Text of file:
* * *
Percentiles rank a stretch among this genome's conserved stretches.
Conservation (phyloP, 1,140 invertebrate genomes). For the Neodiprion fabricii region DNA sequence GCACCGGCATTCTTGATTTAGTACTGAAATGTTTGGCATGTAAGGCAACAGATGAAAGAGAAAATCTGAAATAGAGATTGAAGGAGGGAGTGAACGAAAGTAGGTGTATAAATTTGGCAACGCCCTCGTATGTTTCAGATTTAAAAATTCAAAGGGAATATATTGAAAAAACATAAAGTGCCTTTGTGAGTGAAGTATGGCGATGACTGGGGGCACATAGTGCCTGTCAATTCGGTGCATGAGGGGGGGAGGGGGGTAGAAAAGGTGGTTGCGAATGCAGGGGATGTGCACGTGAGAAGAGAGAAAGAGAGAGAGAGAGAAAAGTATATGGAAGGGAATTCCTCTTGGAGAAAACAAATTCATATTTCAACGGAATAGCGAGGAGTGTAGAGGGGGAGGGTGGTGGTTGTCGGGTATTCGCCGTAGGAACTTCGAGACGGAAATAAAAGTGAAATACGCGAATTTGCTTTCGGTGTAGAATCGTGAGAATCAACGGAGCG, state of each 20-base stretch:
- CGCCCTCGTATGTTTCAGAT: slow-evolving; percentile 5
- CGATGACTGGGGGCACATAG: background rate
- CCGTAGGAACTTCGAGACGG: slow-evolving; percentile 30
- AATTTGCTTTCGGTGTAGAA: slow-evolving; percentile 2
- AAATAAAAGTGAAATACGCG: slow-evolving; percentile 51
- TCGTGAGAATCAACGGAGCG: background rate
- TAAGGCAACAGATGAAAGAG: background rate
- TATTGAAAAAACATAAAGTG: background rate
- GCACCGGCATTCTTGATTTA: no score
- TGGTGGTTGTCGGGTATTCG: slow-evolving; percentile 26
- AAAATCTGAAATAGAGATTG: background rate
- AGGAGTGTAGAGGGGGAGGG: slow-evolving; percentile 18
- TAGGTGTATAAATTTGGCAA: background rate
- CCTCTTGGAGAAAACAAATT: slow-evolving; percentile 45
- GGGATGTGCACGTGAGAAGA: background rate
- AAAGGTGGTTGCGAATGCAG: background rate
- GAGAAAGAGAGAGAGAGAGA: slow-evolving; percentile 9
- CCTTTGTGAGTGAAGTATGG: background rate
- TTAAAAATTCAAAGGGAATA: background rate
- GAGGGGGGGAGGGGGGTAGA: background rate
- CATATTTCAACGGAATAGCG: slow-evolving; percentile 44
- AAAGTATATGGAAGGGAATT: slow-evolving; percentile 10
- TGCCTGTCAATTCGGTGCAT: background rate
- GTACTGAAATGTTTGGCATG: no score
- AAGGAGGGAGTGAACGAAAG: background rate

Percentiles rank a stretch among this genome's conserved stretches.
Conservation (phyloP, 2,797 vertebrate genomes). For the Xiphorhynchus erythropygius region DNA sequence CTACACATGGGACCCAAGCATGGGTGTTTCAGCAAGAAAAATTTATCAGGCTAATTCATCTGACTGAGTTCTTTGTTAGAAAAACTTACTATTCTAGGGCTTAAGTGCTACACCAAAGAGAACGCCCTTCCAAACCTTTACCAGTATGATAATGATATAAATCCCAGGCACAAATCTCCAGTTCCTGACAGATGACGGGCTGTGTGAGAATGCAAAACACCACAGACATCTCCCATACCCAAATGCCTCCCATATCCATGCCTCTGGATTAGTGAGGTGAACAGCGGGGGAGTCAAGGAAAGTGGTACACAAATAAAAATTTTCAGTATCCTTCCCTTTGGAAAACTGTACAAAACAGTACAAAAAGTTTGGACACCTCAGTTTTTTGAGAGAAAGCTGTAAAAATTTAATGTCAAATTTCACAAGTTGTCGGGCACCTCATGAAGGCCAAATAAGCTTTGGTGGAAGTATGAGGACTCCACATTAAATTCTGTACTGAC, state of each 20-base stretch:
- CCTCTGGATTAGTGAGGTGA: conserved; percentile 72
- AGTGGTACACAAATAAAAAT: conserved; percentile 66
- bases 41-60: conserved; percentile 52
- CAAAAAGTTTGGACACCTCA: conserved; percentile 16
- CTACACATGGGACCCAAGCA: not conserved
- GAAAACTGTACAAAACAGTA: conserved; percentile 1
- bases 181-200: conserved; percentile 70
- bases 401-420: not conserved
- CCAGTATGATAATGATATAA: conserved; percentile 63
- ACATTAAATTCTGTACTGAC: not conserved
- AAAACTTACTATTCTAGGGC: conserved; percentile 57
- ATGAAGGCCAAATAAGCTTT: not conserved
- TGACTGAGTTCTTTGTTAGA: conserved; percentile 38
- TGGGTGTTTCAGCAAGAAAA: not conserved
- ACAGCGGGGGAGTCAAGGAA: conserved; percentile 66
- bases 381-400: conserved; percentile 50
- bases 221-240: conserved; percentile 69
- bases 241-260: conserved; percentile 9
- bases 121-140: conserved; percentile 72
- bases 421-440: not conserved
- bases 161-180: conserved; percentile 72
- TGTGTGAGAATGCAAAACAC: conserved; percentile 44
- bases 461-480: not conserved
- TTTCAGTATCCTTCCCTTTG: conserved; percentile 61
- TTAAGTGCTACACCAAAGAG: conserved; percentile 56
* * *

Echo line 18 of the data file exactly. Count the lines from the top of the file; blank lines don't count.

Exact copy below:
- AAAGGTGGTTGCGAATGCAG: background rate